• “[A]n essential element of any genuine human ecology” involves “learning to accept our body, to care for it and to respect its fullest meaning”. (Pope Francis, 155)

Courage

  • “Simplicity, moderation and discipline, as well as a spirit of sacrifice, must become a part of everyday life, lest all suffer the negative consequences of the careless habits of a few.” (Pope St. John Paul II, 13)
  • “Too little effort is made to safeguard the moral conditions for an authentic ‘human
    ecology’”. (Pope St. John Paul II, 38)
  • There are structures of society that need to be destroyed. There are structures that need to be built. “To destroy structures and replace them with more authentic forms of living in community is a task which demands courage and patience.” (Pope St. John Paul II, 38)

Structural Change

  • “Decisions which create a human environment can give rise to specific structures of sin which impede the full realization of those who are in any way oppressed by them”. (Pope St. John Paul II, 38)
  • Human ecology “is inseparable from the notion of the common good, a central and unifying principle of social ethics.” (Pope Francis, 156)
  • “It is contradictory to insist that future generations respect the natural environment when our educational systems and laws do not help them to respect themselves.” (Pope Benedict XVI, 51)
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“Mankind “must…respect the natural and moral structure with which he has been endowed.” (Pope St. John Paul II, 38)

Catholic social teaching “offers a powerful way of thinking about what the common good requires, and how structures in society can promote or undermine human well-being” (Vincent Cardinal Nichols, Archbishop of Westminster, foreword to: “Just Money: How Catholic Social Teaching can Redeem Capitalism” by Clifford Longley; Published by Theos, 2014).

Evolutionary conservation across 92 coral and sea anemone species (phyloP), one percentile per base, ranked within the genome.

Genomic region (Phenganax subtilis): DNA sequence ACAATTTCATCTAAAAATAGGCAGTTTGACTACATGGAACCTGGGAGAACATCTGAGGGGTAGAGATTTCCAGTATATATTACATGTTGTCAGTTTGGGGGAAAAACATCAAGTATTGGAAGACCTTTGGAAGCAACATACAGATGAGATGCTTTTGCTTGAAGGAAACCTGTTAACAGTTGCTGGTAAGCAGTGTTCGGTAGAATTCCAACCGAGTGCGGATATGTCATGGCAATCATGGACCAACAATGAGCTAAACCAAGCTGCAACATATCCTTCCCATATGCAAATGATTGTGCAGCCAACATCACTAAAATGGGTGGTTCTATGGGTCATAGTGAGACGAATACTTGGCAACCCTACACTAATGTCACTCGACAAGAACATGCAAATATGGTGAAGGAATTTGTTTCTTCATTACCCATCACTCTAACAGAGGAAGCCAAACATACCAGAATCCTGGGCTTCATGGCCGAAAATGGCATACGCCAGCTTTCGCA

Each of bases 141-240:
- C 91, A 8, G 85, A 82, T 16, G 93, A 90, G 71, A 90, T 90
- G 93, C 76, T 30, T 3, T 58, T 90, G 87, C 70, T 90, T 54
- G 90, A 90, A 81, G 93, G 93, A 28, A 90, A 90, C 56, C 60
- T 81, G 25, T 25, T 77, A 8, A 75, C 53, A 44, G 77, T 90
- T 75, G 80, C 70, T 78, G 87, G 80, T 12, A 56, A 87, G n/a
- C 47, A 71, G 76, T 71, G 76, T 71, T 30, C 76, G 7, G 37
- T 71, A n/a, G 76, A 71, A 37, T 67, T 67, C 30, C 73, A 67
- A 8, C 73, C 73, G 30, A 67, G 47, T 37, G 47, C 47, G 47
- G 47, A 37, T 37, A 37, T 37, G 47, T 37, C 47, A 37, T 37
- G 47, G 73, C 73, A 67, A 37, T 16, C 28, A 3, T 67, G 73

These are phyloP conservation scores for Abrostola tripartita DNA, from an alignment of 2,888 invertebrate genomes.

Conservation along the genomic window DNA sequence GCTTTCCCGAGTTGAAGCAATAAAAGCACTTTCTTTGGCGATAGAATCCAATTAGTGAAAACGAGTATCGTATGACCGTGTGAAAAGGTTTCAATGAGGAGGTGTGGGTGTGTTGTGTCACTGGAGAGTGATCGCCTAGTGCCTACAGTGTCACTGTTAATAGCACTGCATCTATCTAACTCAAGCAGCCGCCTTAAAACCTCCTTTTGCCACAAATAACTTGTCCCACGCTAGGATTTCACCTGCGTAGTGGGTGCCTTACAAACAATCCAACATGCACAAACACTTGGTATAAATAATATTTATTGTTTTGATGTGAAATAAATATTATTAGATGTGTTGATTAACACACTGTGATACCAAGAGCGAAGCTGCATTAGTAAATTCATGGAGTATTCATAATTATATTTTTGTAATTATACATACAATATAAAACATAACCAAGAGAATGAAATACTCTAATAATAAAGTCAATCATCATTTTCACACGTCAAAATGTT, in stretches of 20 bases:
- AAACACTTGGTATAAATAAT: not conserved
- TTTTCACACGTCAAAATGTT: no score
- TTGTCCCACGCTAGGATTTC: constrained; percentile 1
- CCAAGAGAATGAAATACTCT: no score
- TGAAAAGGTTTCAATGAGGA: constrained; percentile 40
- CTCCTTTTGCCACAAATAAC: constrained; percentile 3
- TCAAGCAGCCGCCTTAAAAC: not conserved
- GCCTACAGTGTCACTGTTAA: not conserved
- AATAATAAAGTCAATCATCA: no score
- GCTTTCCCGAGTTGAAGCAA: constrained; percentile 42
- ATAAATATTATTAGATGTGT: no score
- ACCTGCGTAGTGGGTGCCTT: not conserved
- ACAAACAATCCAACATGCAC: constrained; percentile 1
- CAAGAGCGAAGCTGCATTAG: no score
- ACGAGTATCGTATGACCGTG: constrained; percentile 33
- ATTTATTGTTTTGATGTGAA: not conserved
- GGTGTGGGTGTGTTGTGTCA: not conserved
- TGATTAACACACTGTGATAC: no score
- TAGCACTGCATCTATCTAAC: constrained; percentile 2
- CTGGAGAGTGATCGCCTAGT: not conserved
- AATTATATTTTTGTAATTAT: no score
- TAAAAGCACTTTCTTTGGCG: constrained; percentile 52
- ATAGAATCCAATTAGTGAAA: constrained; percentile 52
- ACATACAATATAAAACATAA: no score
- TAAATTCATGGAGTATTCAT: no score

“Churches and religious bodies, non-governmental and governmental organizations, indeed all members of society, have a precise role to play.” (Pope St. John Paul II, 13)

We are called to change our own lives, first, and then, change the world.

Most of All, We Must Promote an Integral Ecology

The call for an “ecology of the human person” involves issues of the social structure in which we live. These structures can either help or hinder our living in accordance with the truth and it is here that Catholic social teaching begins to integrate issues of life.

“I readily encourage efforts to promote a greater sense of ecological responsibility which…would safeguard an authentic ‘human ecology’ and thus forcefully reaffirm the inviolability of human life at every stage and in every condition, the dignity of the person and the unique mission of the family, where one is trained in love of neighbor and respect for nature.” (Pope Benedict XVI, 12)

The Four Pathologies

The Church identifies four dangers or major ‘risks and problems’ eating away at the cultural, economic, and political systems and begins to identify how to cure them.

Consumerism

“The exclusive pursuit of material possessions prevents man's growth as a human being and stands in opposition to his true grandeur.” (Pope St. Paul VI, 19) A person who is concerned solely or primarily with possessing and enjoying – who can no longer subordinate his instincts - cannot be free.

Environmental Degradation

Both our physical and human environment are at risk and the Church insists we ignore neither! “It is contradictory to insist that future generations respect the natural environment when our educational systems and laws do not help them to respect themselves. The book of nature is one and indivisible: it takes in not only the environment but also life, sexuality, marriage, the family, social relations: in a word, integral human development." (Pope Benedict XVI, 51)

Alienation

We are losing the “authentic meaning of life”! When we refuse to transcend ourselves “and to live the experience of self-giving". (Pope St. John Paul II, 41)  when society “is marked by a ‘globalization of indifference’ that makes us…closed in on ourselves.” (Pope Francis, 1)  both the individual and society are alienated.